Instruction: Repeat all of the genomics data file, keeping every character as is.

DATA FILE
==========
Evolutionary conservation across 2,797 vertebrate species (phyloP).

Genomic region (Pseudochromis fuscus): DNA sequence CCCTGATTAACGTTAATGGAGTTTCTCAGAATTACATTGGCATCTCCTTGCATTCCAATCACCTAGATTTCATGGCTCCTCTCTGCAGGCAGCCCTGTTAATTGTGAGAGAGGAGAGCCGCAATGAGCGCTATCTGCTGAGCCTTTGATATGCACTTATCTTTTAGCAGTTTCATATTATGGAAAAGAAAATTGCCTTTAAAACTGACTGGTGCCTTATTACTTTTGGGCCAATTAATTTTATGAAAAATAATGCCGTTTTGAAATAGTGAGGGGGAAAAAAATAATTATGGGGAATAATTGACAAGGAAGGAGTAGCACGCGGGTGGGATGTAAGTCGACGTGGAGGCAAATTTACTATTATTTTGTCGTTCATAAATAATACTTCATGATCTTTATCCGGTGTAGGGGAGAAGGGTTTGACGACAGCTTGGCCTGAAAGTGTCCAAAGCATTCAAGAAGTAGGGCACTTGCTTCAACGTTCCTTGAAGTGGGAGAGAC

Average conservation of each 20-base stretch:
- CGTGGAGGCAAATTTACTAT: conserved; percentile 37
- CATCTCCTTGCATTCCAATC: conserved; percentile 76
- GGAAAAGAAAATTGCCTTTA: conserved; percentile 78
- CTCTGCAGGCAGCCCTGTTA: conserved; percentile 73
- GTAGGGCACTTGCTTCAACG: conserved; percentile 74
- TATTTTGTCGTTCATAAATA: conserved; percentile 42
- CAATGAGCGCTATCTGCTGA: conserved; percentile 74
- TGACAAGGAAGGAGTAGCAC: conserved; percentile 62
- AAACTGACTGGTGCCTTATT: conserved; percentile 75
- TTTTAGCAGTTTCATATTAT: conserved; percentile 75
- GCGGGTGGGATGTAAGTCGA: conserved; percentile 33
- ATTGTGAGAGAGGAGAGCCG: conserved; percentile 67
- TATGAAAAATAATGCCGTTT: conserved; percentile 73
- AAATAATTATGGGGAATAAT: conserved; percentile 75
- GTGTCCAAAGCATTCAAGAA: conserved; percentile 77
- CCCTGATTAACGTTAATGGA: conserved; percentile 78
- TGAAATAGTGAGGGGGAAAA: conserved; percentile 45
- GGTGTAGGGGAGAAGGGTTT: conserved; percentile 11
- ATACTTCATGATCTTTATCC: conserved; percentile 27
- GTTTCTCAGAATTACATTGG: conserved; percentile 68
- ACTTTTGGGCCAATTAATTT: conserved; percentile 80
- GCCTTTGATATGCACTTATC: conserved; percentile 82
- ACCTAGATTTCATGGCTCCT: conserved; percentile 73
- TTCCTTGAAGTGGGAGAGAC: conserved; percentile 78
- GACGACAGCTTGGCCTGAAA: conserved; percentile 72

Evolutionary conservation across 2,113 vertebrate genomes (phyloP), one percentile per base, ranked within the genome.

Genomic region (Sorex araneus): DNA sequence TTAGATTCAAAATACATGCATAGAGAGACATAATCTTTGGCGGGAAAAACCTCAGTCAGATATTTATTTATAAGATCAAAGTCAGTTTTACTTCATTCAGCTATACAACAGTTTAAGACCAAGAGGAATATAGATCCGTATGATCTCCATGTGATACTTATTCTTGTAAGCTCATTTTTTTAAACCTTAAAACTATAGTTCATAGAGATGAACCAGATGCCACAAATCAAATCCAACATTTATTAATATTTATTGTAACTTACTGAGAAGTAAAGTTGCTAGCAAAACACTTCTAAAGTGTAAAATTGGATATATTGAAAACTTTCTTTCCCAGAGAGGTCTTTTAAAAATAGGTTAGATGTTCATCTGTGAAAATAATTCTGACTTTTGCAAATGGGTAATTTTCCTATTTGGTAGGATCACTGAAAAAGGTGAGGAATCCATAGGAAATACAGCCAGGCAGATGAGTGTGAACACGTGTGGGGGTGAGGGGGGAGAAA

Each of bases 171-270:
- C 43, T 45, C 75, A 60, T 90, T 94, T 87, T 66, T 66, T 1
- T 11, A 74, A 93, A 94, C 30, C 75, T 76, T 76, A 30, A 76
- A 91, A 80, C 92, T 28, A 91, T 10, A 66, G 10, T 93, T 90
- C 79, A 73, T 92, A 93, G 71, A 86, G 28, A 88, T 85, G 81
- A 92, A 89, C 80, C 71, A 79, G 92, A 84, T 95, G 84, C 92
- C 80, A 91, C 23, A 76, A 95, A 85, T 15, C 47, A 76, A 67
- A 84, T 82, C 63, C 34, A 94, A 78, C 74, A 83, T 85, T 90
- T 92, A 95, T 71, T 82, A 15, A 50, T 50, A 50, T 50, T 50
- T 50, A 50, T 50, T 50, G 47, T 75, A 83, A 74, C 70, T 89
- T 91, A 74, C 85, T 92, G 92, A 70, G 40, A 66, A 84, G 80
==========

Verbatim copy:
Evolutionary conservation across 2,797 vertebrate species (phyloP).

Genomic region (Pseudochromis fuscus): DNA sequence CCCTGATTAACGTTAATGGAGTTTCTCAGAATTACATTGGCATCTCCTTGCATTCCAATCACCTAGATTTCATGGCTCCTCTCTGCAGGCAGCCCTGTTAATTGTGAGAGAGGAGAGCCGCAATGAGCGCTATCTGCTGAGCCTTTGATATGCACTTATCTTTTAGCAGTTTCATATTATGGAAAAGAAAATTGCCTTTAAAACTGACTGGTGCCTTATTACTTTTGGGCCAATTAATTTTATGAAAAATAATGCCGTTTTGAAATAGTGAGGGGGAAAAAAATAATTATGGGGAATAATTGACAAGGAAGGAGTAGCACGCGGGTGGGATGTAAGTCGACGTGGAGGCAAATTTACTATTATTTTGTCGTTCATAAATAATACTTCATGATCTTTATCCGGTGTAGGGGAGAAGGGTTTGACGACAGCTTGGCCTGAAAGTGTCCAAAGCATTCAAGAAGTAGGGCACTTGCTTCAACGTTCCTTGAAGTGGGAGAGAC

Average conservation of each 20-base stretch:
- CGTGGAGGCAAATTTACTAT: conserved; percentile 37
- CATCTCCTTGCATTCCAATC: conserved; percentile 76
- GGAAAAGAAAATTGCCTTTA: conserved; percentile 78
- CTCTGCAGGCAGCCCTGTTA: conserved; percentile 73
- GTAGGGCACTTGCTTCAACG: conserved; percentile 74
- TATTTTGTCGTTCATAAATA: conserved; percentile 42
- CAATGAGCGCTATCTGCTGA: conserved; percentile 74
- TGACAAGGAAGGAGTAGCAC: conserved; percentile 62
- AAACTGACTGGTGCCTTATT: conserved; percentile 75
- TTTTAGCAGTTTCATATTAT: conserved; percentile 75
- GCGGGTGGGATGTAAGTCGA: conserved; percentile 33
- ATTGTGAGAGAGGAGAGCCG: conserved; percentile 67
- TATGAAAAATAATGCCGTTT: conserved; percentile 73
- AAATAATTATGGGGAATAAT: conserved; percentile 75
- GTGTCCAAAGCATTCAAGAA: conserved; percentile 77
- CCCTGATTAACGTTAATGGA: conserved; percentile 78
- TGAAATAGTGAGGGGGAAAA: conserved; percentile 45
- GGTGTAGGGGAGAAGGGTTT: conserved; percentile 11
- ATACTTCATGATCTTTATCC: conserved; percentile 27
- GTTTCTCAGAATTACATTGG: conserved; percentile 68
- ACTTTTGGGCCAATTAATTT: conserved; percentile 80
- GCCTTTGATATGCACTTATC: conserved; percentile 82
- ACCTAGATTTCATGGCTCCT: conserved; percentile 73
- TTCCTTGAAGTGGGAGAGAC: conserved; percentile 78
- GACGACAGCTTGGCCTGAAA: conserved; percentile 72

Evolutionary conservation across 2,113 vertebrate genomes (phyloP), one percentile per base, ranked within the genome.

Genomic region (Sorex araneus): DNA sequence TTAGATTCAAAATACATGCATAGAGAGACATAATCTTTGGCGGGAAAAACCTCAGTCAGATATTTATTTATAAGATCAAAGTCAGTTTTACTTCATTCAGCTATACAACAGTTTAAGACCAAGAGGAATATAGATCCGTATGATCTCCATGTGATACTTATTCTTGTAAGCTCATTTTTTTAAACCTTAAAACTATAGTTCATAGAGATGAACCAGATGCCACAAATCAAATCCAACATTTATTAATATTTATTGTAACTTACTGAGAAGTAAAGTTGCTAGCAAAACACTTCTAAAGTGTAAAATTGGATATATTGAAAACTTTCTTTCCCAGAGAGGTCTTTTAAAAATAGGTTAGATGTTCATCTGTGAAAATAATTCTGACTTTTGCAAATGGGTAATTTTCCTATTTGGTAGGATCACTGAAAAAGGTGAGGAATCCATAGGAAATACAGCCAGGCAGATGAGTGTGAACACGTGTGGGGGTGAGGGGGGAGAAA

Each of bases 171-270:
- C 43, T 45, C 75, A 60, T 90, T 94, T 87, T 66, T 66, T 1
- T 11, A 74, A 93, A 94, C 30, C 75, T 76, T 76, A 30, A 76
- A 91, A 80, C 92, T 28, A 91, T 10, A 66, G 10, T 93, T 90
- C 79, A 73, T 92, A 93, G 71, A 86, G 28, A 88, T 85, G 81
- A 92, A 89, C 80, C 71, A 79, G 92, A 84, T 95, G 84, C 92
- C 80, A 91, C 23, A 76, A 95, A 85, T 15, C 47, A 76, A 67
- A 84, T 82, C 63, C 34, A 94, A 78, C 74, A 83, T 85, T 90
- T 92, A 95, T 71, T 82, A 15, A 50, T 50, A 50, T 50, T 50
- T 50, A 50, T 50, T 50, G 47, T 75, A 83, A 74, C 70, T 89
- T 91, A 74, C 85, T 92, G 92, A 70, G 40, A 66, A 84, G 80